President Donald Trump’s surprise vow to slap new tariffs on Mexican goods has an unintended consequence: It further undermines the chance of a trade resolution with China.
The U.S. is set to impose a 5% tariff on all Mexican imports from June 10, Trump first announced in a Twitter post Thursday night. The move came as a shock as the White House just took a formal step to kickstart approval of the United States Mexico Canada Agreement.
Trump’s 180-degree turn on one of U.S.′ largest trading partners is sending a ominous message to the international community that he can’t be trusted, Wall Street policy analysts said, adding that China, already skeptical of Trump’s reliability, is now less likely to sign a trade deal with him.
“We view this action as further deteriorating the U.S.-China trade fight. Chinese officials have stated their concern about the reliability of President Trump as a trading partner. These tariffs were announced the same day as significant advancement of the USMCA. If China does not believe a deal will stick, why negotiate?” said Ed Mills, public policy analyst at Raymond James, in a note.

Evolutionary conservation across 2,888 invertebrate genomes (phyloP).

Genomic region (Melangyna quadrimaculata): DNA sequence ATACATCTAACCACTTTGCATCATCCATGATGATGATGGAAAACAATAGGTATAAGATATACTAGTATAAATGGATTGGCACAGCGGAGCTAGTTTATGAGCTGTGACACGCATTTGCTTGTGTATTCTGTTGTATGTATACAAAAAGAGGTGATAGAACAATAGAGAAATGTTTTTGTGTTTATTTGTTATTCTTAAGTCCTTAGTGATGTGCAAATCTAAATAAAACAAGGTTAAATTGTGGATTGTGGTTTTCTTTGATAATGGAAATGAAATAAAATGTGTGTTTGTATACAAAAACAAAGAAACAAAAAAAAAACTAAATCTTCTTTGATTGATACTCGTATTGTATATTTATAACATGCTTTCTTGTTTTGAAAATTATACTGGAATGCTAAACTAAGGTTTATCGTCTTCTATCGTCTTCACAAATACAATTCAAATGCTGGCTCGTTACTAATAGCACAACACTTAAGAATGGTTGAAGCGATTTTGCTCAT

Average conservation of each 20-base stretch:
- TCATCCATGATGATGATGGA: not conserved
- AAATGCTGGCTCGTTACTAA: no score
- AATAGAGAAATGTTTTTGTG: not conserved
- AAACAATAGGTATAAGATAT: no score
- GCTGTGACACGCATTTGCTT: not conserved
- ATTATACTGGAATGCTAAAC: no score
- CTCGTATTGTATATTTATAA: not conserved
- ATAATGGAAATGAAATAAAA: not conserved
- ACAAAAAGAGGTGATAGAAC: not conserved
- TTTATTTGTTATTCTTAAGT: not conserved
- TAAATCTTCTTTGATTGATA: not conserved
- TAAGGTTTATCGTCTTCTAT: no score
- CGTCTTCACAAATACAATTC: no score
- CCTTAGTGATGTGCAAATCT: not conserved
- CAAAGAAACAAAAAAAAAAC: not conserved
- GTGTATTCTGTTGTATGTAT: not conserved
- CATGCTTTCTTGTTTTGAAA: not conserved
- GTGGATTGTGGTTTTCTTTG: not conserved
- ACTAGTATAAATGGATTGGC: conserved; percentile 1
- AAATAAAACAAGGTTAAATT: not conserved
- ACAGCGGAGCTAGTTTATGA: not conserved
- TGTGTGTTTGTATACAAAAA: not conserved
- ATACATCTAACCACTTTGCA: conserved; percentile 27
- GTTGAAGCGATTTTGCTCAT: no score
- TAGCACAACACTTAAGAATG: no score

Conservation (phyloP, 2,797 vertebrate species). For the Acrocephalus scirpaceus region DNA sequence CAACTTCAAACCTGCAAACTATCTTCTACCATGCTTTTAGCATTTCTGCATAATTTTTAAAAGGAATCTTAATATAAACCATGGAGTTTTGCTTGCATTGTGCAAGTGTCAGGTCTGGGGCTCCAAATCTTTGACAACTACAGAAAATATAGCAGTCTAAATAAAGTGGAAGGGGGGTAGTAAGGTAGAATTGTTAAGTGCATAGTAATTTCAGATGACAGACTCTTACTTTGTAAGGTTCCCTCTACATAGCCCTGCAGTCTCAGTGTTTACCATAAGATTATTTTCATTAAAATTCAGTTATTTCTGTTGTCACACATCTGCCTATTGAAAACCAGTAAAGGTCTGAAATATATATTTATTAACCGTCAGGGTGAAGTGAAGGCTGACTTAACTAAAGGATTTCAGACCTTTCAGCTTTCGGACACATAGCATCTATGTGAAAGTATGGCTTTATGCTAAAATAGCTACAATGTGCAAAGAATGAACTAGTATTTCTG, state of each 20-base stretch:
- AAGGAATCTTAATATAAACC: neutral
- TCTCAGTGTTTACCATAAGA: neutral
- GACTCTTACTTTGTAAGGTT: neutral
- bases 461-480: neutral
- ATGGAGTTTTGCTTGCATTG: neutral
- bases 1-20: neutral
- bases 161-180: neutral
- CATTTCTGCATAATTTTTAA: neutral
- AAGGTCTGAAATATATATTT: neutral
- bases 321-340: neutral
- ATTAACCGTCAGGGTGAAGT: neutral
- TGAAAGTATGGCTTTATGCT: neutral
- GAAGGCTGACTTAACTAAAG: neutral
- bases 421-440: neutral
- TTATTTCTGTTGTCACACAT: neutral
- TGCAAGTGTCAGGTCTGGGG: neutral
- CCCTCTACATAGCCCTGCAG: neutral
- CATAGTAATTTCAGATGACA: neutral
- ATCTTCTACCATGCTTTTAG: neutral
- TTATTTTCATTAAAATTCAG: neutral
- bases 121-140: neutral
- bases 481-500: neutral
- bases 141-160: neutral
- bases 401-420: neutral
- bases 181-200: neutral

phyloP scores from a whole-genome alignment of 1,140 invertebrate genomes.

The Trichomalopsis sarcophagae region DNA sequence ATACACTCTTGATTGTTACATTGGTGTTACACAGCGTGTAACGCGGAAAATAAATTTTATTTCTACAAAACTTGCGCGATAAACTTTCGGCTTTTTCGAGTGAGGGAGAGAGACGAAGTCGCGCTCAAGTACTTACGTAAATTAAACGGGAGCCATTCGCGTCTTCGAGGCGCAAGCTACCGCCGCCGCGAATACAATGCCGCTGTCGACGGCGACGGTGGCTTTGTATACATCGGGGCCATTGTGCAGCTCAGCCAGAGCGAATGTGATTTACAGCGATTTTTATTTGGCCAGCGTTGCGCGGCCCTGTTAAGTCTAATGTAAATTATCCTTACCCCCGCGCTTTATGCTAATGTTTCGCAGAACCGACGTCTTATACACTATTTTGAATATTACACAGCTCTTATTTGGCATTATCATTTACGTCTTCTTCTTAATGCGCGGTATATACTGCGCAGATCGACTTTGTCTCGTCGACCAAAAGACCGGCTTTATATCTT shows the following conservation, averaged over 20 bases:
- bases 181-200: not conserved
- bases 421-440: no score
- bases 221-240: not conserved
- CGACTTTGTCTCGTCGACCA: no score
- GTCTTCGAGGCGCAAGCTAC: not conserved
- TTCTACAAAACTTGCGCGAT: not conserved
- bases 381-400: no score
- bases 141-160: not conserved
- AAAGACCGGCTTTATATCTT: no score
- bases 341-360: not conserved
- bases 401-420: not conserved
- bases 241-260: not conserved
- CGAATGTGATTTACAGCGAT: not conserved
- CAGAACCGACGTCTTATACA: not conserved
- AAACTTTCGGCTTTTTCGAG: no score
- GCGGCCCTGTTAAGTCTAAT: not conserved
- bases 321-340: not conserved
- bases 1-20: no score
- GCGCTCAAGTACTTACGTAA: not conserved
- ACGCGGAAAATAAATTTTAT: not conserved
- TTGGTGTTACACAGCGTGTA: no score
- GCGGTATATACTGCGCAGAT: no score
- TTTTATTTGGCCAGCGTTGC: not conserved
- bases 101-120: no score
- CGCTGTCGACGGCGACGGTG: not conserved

Chinese leader Xi Jinping and Trump are set to meet at the G20 summit in Japan next month, but the Mexican tariffs put into further doubt that a “substantive” meeting is possible, Mills added.
“Trump’s readiness to hit a trading partner with new tariff threats soon after striking a trade deal will make China still more cautious about signing up to a deal that Trump then reneges upon, humiliating its leadership,” Krishna Guha, policy strategy analyst at Evercore, said in a note. “Beijing will remain open to talking, but this cannot help prospects for an early breakthrough at G20.”
U.S. stocks plunged on the new tariff threat and Chinese stocks were hit overnight as well.
“How can you trust Trump to honor a deal?” Chris Krueger, Washington strategist at Cowen said. “Mexico submitted USMCA this week for ratification…Trump’s signature trade achievement was moving downfield…and he just threatened Mexico … with unilateral tariffs on ALL Mexican goods exports to the U.S.”
The U.S. and China have been jockeying for tit-for-tat threats after the trade negotiations fell through earlier this month. China reportedly stopped purchases of U.S. soybeans and threatened to cut off rare earth supply to the U.S., while the U.S. blacklisted Chinese telecom giant Huawei, halting its ability to purchase American chips.
China said Friday it will establish a list of unreliable entities of foreign companies and people that “seriously damage” the interests of domestic firms.
The intensifying trade tensions rattled the stock market this month, with all major indices on pace to post their first negative month of 2019. The S&P 500 has fallen more than 5% in May, while the Dow Jones Industrial Average has lost more than 1,200 points.